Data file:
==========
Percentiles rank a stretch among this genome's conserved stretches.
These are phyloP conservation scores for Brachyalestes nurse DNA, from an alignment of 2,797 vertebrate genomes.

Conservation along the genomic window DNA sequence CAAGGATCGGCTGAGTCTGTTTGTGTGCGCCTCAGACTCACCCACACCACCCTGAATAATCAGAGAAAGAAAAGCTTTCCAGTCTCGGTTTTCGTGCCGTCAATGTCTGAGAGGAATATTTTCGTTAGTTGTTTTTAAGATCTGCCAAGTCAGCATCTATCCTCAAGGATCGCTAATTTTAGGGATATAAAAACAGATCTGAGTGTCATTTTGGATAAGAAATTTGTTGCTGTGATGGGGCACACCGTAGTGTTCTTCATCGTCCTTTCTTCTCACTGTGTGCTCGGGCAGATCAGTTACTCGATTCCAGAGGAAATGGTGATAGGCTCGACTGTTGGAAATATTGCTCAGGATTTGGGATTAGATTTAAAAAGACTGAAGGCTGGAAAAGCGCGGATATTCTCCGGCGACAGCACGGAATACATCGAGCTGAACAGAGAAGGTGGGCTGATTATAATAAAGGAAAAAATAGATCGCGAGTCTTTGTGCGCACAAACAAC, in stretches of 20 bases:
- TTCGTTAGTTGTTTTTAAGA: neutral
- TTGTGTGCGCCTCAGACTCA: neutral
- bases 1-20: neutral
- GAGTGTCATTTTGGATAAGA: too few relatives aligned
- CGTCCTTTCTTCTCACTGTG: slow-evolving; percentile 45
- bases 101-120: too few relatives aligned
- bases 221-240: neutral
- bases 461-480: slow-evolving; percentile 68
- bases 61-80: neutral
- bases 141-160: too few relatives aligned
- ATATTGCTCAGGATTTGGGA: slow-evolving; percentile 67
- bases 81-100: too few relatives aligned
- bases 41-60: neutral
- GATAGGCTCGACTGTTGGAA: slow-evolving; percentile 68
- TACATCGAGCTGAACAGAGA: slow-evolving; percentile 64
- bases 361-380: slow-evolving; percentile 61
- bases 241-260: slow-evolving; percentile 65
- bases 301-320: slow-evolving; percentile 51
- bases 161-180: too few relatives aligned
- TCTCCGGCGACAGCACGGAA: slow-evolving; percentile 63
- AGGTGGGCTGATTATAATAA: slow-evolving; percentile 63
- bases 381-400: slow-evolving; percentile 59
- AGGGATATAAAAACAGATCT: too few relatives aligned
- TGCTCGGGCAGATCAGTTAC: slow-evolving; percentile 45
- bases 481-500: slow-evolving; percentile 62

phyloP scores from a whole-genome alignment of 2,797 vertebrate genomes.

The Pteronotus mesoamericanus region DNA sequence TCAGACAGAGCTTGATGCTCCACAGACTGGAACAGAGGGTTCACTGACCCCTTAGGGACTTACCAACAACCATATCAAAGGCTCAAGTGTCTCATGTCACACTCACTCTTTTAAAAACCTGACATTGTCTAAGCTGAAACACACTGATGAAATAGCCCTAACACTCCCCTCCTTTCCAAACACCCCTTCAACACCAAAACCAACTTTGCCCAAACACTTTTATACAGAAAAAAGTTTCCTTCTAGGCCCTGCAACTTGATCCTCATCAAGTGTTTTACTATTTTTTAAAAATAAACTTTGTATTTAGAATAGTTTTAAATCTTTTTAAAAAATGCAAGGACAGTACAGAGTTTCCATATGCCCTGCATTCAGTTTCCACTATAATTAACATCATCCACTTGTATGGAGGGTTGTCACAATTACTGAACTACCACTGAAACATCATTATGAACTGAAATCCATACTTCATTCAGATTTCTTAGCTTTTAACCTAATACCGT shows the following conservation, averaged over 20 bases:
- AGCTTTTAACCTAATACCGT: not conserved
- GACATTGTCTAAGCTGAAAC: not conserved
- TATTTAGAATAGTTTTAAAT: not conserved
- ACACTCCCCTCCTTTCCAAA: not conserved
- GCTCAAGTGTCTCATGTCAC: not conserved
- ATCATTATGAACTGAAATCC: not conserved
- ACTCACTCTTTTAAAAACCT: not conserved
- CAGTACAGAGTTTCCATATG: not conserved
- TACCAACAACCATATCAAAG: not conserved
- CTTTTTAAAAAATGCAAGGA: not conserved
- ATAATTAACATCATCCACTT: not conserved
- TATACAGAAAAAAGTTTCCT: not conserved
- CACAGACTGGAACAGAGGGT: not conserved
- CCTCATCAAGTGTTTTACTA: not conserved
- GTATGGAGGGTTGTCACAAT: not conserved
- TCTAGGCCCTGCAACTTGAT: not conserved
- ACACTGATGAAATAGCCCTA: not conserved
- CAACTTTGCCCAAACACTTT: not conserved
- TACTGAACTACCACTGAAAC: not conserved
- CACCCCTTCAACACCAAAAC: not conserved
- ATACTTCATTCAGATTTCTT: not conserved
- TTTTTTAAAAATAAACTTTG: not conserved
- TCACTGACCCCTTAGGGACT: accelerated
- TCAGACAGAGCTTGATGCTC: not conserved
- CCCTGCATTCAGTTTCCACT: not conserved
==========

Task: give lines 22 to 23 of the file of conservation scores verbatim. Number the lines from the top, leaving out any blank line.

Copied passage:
- bases 161-180: too few relatives aligned
- TCTCCGGCGACAGCACGGAA: slow-evolving; percentile 63